While PVNH1 patients often suffer from seizures, it is unclear whether heterotopia is a direct cause of these seizures. The extent of PVNH on brain MRI is not associated with the age of onset of seizures or overall clinical severity as previously described7. Flna transcripts are highly expressed across the entire cerebral cortex in the late period of mouse embryogenesis (E14.5–E16.5), while filamin B, a homolog of filamin A, is localized near the ventricular and subventricular zone21. Interestingly, in the late period of embryogenesis (E14.5) of Flna-null mice, no neuronal accumulation in the ventricular zone or heterotopic neurons was recognized12. Filamin A is known to interact with the HCN1 channel and modulate neuronal excitability in the mature brain via endocytosis of the HCN1 channel22 encoded by HCN1. HCN1 is also expressed in the entire brain (especially in the cerebral cortex, hippocampus and cerebellum) of rats23. HCN1 variants cause early infantile epileptic encephalopathy (EIEE24, #615871). Considering these facts, FLNA abnormalities may cause subventricular zone abnormalities leading to PVNH1 and dysfunction of the entire cerebral cortex.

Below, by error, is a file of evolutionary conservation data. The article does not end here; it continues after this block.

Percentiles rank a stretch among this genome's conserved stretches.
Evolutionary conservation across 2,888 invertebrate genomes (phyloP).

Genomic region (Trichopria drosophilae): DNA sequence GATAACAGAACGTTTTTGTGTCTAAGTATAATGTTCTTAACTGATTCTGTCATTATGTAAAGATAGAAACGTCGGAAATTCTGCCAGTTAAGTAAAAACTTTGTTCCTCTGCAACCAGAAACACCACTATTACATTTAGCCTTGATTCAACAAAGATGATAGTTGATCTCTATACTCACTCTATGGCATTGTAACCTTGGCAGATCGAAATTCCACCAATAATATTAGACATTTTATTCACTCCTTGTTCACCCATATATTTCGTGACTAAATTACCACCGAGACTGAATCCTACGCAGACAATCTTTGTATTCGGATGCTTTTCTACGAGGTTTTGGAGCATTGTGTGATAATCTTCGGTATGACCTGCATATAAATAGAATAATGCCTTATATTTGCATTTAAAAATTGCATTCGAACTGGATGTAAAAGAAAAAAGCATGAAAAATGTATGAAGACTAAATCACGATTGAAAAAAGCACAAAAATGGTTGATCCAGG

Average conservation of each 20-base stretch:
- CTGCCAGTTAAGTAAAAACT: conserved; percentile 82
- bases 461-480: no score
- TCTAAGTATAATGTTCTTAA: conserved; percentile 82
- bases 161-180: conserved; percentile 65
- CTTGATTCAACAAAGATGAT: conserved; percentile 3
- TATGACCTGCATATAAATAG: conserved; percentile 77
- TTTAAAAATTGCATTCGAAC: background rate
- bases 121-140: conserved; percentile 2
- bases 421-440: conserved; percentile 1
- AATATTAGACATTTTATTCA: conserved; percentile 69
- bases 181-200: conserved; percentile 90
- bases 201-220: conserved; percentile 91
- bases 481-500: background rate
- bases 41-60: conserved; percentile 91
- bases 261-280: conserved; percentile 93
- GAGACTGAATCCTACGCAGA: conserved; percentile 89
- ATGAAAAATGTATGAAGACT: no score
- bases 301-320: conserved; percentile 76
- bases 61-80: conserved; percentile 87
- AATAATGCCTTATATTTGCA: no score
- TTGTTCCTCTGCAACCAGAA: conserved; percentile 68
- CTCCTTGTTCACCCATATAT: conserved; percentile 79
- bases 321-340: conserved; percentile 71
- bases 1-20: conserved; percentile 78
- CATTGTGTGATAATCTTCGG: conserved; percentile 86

We report a boy who suffered from West syndrome without PVNH1 arising from a de novo missense variant in FLNA. Considering the wide expression of filamin A protein in the mature brain, FLNA1 variants may be considered one of rare causes of epileptic encephalopathy without PVNH1.